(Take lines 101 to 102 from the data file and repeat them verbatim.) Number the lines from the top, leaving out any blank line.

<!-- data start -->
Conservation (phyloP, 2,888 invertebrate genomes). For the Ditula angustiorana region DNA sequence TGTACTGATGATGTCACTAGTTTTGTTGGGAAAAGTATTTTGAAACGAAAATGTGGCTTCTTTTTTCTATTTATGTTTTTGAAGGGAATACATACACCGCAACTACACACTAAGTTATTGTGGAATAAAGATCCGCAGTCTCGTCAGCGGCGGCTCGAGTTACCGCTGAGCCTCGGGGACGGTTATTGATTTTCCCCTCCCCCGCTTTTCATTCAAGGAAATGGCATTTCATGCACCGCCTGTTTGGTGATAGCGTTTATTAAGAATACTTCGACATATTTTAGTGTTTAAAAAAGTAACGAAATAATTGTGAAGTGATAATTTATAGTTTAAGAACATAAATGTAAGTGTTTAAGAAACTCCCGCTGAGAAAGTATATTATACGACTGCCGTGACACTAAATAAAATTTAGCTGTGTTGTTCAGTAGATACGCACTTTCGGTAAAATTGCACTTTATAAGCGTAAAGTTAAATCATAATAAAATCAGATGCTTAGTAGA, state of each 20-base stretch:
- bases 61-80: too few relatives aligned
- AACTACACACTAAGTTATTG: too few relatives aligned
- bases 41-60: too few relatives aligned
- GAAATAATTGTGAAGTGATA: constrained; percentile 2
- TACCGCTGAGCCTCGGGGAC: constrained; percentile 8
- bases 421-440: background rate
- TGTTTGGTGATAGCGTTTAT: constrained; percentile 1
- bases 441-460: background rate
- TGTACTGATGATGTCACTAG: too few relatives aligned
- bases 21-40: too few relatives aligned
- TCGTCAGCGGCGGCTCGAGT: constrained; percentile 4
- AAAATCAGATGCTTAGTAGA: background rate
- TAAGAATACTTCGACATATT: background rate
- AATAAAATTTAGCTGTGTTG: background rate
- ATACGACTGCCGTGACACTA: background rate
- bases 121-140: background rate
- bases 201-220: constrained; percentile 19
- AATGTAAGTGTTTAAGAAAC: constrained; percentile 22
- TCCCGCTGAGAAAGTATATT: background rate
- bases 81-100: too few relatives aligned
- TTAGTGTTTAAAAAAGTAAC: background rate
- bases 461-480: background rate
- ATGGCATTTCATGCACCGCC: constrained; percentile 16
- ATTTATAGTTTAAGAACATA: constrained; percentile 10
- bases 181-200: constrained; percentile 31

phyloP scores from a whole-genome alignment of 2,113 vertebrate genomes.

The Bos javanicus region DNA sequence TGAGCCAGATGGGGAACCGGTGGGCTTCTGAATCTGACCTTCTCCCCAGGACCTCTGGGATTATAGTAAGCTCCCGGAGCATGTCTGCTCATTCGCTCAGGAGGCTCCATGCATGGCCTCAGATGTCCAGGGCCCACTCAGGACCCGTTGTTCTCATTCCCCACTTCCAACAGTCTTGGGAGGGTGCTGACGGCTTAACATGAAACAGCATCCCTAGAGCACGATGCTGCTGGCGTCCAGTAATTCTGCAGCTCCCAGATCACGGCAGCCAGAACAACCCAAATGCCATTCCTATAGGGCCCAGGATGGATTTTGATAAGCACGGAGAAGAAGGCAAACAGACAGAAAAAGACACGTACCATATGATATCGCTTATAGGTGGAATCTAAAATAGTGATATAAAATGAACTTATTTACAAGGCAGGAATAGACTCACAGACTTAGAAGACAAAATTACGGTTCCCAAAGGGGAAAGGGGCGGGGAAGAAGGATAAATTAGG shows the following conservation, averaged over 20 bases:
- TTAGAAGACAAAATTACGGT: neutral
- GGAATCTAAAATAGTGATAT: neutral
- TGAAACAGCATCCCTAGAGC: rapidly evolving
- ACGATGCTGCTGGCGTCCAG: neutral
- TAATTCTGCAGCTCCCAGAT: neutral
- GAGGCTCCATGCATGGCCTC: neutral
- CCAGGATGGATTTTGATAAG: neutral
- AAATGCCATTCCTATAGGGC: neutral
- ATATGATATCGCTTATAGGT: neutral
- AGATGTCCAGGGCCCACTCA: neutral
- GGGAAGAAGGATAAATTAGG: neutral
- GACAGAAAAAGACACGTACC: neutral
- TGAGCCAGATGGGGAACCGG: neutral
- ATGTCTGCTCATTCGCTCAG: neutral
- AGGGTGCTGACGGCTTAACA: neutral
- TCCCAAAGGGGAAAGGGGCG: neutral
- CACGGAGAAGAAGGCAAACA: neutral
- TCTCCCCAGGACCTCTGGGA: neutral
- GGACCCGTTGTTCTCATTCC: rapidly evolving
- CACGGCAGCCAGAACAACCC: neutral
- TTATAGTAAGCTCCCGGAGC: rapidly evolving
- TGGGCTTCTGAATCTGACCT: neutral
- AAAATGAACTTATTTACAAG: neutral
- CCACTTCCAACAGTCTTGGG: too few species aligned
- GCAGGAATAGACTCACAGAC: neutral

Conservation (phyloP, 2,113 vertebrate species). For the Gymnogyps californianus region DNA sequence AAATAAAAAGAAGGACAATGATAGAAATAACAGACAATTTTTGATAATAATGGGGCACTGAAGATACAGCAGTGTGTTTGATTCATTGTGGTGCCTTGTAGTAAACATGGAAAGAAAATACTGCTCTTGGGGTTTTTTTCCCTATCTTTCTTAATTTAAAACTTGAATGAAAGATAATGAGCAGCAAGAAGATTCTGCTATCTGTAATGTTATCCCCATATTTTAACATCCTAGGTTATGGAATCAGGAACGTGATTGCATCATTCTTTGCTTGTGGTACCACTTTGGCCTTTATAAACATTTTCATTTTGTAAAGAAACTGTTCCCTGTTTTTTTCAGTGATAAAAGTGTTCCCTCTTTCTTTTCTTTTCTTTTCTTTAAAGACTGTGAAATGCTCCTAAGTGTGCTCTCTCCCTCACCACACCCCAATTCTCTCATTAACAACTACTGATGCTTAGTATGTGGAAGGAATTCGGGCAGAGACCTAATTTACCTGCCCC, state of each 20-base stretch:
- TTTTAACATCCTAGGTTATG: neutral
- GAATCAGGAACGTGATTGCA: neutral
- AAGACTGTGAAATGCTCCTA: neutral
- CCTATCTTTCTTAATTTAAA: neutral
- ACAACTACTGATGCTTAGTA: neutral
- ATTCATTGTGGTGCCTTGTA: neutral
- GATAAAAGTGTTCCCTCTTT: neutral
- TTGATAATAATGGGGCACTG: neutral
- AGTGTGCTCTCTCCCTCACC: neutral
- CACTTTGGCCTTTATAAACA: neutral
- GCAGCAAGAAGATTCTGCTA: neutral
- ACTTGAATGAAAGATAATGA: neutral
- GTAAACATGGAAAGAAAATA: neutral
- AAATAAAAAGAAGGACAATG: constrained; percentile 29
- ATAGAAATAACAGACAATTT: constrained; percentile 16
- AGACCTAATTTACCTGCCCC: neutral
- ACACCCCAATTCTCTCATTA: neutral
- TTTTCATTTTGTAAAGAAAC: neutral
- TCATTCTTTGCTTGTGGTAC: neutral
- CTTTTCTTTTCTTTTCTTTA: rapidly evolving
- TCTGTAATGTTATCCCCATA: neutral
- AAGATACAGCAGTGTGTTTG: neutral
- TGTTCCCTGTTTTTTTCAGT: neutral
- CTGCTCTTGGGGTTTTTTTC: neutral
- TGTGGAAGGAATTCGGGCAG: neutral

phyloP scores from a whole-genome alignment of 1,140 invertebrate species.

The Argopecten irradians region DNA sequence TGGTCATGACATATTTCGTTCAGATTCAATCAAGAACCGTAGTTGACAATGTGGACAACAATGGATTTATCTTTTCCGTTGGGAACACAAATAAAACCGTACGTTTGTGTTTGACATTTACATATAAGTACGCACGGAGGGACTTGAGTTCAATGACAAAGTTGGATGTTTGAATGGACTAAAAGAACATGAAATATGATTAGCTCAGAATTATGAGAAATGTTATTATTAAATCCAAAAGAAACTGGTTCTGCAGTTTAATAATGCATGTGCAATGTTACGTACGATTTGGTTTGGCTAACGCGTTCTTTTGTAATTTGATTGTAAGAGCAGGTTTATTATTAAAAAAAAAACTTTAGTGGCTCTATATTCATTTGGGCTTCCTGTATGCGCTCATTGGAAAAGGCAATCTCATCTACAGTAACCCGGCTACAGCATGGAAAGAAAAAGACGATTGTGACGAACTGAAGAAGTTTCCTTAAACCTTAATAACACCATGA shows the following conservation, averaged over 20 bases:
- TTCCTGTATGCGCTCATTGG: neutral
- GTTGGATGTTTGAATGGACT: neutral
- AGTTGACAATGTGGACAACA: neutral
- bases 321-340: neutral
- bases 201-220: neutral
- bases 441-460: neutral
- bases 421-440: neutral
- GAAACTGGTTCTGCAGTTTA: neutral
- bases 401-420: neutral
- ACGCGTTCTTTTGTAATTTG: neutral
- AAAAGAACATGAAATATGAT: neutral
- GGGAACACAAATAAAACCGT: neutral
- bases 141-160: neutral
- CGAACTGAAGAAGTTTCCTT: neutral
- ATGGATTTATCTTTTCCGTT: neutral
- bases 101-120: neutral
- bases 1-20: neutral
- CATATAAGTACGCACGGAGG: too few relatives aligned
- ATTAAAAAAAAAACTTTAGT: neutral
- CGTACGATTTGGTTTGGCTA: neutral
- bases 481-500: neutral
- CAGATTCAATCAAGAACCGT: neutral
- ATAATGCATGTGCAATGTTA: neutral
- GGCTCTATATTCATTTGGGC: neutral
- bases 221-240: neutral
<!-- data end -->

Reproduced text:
- CGTACGATTTGGTTTGGCTA: neutral
- bases 481-500: neutral